A Message from The Principal: Black Lives MatterMon 8 June 2020
Dear Trinity Laban community,
Over the past week, many of you have asked me to expand upon Trinity Laban’s response to the global Black Lives Matter protests. I have taken some time, and a lot of thought, to come back to you on this. I wanted to be certain that we could offer a committed route to real change.
As we have already stated, at Trinity Laban we believe – unequivocally – that Black lives matter. But we also recognise that to uphold that belief, and to truly stand in solidarity with our Black staff, students and alumni at this time and at all times, we have significant work to do. Over the past week I have sat with many uncomfortable and difficult feelings as, with my senior team, we have begun to unpick what needs to be done.
Racism is not a matter of freedom of speech. It is an abhorrent form of discrimination that sits outside of political opinion. Black people have the same human rights as white people, and yet through the killings of George Floyd, Breonna Taylor and countless others, we see clearly how these rights are denied. We see clearly that so many of the structures and institutions on which all humans rely are set up to give an advantage to some people over others.
In order for Trinity Laban to uphold our core belief in equality, we have to first admit that we too – as an institution and as a collective of humans – need to examine and alter our structures, in order to dismantle the inequality within them. In order for us to meaningfully celebrate, encourage and ensure diversity in our art forms, we need to make it easier and safer for Black and other minority ethnicity voices to be heard.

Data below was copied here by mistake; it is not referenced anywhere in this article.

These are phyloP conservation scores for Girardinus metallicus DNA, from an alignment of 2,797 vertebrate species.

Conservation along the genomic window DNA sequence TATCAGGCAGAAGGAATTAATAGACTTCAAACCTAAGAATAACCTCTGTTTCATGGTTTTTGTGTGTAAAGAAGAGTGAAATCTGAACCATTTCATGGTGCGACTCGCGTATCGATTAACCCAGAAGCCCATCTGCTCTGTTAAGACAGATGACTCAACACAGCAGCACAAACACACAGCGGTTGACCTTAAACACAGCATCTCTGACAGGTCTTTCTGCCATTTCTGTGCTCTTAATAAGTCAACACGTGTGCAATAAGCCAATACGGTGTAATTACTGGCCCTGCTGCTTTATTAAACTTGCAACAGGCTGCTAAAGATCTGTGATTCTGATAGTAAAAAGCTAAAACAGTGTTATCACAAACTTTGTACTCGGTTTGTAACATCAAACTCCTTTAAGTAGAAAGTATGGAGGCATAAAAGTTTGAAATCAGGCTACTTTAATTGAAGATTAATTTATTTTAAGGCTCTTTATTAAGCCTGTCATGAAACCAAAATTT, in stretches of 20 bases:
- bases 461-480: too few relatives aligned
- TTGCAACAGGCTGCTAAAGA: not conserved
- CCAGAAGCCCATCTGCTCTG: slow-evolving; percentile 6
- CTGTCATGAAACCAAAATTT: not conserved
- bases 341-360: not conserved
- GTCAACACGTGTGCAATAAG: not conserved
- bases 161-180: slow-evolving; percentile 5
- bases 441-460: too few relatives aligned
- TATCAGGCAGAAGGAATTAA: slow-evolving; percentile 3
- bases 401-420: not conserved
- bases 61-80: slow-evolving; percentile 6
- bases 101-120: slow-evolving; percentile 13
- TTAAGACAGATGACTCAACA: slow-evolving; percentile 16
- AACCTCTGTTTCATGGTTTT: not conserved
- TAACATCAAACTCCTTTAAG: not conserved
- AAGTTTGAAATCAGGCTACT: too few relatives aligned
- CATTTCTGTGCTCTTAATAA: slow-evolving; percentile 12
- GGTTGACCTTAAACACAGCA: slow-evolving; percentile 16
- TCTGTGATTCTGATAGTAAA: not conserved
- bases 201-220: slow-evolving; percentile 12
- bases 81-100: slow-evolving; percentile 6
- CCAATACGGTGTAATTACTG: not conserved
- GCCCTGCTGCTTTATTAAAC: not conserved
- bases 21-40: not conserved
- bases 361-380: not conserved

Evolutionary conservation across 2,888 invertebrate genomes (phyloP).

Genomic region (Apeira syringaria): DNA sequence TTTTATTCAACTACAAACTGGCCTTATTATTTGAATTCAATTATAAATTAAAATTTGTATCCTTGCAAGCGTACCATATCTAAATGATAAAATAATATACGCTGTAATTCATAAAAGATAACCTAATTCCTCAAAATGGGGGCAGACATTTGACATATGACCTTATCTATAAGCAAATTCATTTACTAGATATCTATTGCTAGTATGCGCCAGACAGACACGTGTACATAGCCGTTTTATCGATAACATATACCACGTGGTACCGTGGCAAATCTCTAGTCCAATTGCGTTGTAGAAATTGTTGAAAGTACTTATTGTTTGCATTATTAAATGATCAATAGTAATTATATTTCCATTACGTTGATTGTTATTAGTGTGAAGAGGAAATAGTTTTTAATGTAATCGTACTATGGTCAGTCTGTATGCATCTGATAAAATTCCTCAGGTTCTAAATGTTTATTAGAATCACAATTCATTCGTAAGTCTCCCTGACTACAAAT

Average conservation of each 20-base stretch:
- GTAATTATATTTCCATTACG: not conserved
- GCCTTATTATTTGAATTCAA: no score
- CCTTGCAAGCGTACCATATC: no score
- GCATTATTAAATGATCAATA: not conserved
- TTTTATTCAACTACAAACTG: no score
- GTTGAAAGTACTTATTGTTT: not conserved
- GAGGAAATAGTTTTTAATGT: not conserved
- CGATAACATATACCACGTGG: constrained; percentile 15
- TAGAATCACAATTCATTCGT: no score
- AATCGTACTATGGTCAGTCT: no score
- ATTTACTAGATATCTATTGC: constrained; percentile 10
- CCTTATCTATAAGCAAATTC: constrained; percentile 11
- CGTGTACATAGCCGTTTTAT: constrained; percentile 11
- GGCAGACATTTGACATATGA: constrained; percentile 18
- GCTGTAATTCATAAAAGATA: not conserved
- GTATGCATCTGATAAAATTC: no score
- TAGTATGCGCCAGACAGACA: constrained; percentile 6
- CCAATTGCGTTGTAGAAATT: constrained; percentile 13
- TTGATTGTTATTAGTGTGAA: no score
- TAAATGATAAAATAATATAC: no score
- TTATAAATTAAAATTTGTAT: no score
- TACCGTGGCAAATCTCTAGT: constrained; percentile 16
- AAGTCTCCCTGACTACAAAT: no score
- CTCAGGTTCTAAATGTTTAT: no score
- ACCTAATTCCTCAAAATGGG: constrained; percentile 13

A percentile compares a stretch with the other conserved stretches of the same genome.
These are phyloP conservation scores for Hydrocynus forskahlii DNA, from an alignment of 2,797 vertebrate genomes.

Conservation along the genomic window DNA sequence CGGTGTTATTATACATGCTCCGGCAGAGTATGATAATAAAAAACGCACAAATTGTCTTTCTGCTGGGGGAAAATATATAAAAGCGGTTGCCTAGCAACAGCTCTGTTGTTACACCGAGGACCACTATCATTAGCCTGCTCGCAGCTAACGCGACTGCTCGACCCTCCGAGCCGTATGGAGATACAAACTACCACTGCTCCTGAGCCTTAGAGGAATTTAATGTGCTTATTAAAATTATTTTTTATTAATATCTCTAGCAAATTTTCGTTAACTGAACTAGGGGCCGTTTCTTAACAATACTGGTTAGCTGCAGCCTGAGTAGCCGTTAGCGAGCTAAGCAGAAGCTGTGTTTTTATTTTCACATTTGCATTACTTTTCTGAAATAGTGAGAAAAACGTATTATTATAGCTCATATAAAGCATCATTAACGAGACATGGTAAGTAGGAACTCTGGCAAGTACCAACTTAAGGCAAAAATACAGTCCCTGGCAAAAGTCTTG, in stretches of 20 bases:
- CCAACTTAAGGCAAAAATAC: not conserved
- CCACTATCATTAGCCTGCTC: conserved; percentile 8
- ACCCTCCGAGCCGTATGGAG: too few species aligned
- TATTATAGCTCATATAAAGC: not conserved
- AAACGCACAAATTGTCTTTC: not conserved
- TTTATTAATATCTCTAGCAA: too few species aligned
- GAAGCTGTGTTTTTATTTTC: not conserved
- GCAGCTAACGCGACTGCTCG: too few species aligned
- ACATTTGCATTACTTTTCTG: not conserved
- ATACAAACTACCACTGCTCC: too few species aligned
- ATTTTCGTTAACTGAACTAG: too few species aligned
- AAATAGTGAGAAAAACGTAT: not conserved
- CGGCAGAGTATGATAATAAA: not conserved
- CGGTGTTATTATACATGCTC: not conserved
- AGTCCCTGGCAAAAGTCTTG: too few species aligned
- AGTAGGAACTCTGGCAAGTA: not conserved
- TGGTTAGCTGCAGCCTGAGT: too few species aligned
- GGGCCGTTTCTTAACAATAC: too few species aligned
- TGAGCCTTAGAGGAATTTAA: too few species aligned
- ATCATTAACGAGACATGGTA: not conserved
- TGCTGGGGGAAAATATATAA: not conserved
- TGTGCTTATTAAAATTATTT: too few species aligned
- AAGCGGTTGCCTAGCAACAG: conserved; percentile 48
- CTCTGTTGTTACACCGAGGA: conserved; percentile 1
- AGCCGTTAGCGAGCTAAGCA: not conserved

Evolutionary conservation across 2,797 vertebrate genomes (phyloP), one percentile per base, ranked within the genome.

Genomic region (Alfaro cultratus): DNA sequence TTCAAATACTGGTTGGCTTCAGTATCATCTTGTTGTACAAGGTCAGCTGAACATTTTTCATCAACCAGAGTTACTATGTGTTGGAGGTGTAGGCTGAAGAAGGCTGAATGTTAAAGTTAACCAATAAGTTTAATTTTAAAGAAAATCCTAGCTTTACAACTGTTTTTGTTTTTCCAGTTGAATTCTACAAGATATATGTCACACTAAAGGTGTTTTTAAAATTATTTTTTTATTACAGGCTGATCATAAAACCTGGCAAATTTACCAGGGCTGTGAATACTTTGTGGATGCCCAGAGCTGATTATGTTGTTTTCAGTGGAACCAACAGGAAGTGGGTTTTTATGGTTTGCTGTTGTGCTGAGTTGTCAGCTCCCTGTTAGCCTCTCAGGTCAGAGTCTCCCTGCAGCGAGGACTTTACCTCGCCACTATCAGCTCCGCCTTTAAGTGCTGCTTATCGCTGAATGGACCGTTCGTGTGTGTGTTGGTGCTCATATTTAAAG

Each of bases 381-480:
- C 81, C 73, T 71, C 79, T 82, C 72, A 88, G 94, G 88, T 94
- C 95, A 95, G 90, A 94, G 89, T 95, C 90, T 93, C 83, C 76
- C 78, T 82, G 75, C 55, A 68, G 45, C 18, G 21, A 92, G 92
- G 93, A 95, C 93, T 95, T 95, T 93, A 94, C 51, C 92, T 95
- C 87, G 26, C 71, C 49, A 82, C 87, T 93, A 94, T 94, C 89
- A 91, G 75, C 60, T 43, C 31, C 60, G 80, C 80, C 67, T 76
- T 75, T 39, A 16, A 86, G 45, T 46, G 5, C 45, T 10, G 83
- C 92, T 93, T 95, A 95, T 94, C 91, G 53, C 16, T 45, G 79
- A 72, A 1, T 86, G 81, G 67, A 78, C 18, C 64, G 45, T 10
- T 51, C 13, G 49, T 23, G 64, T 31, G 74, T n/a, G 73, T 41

My belief is that as an Institution, our actions should speak louder than our words. Here are my commitments:
- Within the next fortnight, a facilitated cross-faculty meeting with our Black students and alumni so that we can listen to their experiences of racism and white privilege at Trinity Laban. To register your interest, email my team.
- Within the next fortnight, we will create a space for students and alumni to anonymously log their experiences of micro aggressions and racism at Trinity Laban
- This term, I am taking over the executive lead of the Equality, Diversity and Access committee, which I will reformulate to increase its effectiveness, with meetings to include a standing item on Black student experience
- Next term, facilitated discussion meetings with staff and students to support a shared responsibility for changing TL
- Next term, Anti-racism training for staff and students, with a schedule for regularly refreshing training
- Next academic year, a review of our Music, Dance and Musical Theatre curriculums, including performance programmes
- Next term, a review of staff recruitment practices
- Already underway, a critical review of our Access and Participation plan
- As soon as possible, a public action plan, reviewed annually
- As soon as possible, Board of Governors meetings to include a standing item to hold leadership to account
I hope that, as a member of the Trinity Laban community, you will join me in this work. This work is essential. Together, we must make Trinity Laban better and safer, and we must make it equal.
Thank you to those of you who have had the bravery and compassion for your peers to speak out in the past week, and for the patience and respect you have shown me as you await a response.
I will personally drive this work forward.
Professor Anthony Bowne, Principal